What is the difference between both of these terms? Especially in configuration and application?
In pure control theory, everything is a mathematical entity. So a controller is a mathematical entity that realizes a certain transfer function (or a certain time-dependent behavior, if there are multiple inputs or outputs involved).
A microcontroller is a term for a chip that contains a microprocessor core, memory, and peripherals, that can run stand-alone but for needing to be mounted to a board. In other words, it's what would have been built onto a 200mm x 200mm square board in 1978, and would have cost \$200 in parts (in 1978 dollars), -- only microcontrollers hawe ten to one hundred times more of just about everything, and you can get them starting at about \$0.50 in quantity.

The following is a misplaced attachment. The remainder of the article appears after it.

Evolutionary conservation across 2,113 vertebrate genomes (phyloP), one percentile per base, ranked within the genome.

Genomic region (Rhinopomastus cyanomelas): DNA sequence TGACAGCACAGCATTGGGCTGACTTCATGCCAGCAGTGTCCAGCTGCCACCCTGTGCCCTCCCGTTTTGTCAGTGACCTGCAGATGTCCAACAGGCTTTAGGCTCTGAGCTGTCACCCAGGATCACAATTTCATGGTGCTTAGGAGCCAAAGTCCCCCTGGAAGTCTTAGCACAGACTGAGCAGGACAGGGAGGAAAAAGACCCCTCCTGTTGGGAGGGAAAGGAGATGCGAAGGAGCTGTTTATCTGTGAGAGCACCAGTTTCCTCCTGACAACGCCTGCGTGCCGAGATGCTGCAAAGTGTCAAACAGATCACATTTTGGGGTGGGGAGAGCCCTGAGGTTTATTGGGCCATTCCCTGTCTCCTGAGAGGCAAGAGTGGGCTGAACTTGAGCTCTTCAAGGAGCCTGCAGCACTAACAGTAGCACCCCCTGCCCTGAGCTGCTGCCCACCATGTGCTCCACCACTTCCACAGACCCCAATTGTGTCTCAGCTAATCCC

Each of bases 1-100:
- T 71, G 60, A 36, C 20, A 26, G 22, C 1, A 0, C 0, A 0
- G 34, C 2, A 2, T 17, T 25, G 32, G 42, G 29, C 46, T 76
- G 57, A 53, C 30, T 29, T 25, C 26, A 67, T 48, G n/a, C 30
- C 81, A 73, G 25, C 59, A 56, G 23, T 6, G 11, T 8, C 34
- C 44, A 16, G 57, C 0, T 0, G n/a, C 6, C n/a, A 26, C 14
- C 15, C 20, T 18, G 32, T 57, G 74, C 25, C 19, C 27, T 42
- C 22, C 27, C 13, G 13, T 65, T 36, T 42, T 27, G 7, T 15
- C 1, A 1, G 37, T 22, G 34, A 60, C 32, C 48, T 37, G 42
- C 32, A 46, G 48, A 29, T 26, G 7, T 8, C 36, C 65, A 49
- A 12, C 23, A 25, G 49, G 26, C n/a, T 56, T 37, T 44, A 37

To either confuse things or clarify:
You can take a microcontroller and you can implement a controller on it, using the microcontroller's peripherals, and make it part of a physical, real-world control system. This will rapidly lead to you being whacked upside the head with the difference between theory and practice, when you first turn your system on expecting good stable behavior from your plant.
But you cannot take a controller from control theory and implement a microcontroller inside of it. You could use some of the same language and implement a model of a microcontroller (with much cursing and head-scratching from both your local control theorists and your local computer scientists). But you couldn't realize a physical microcontroller.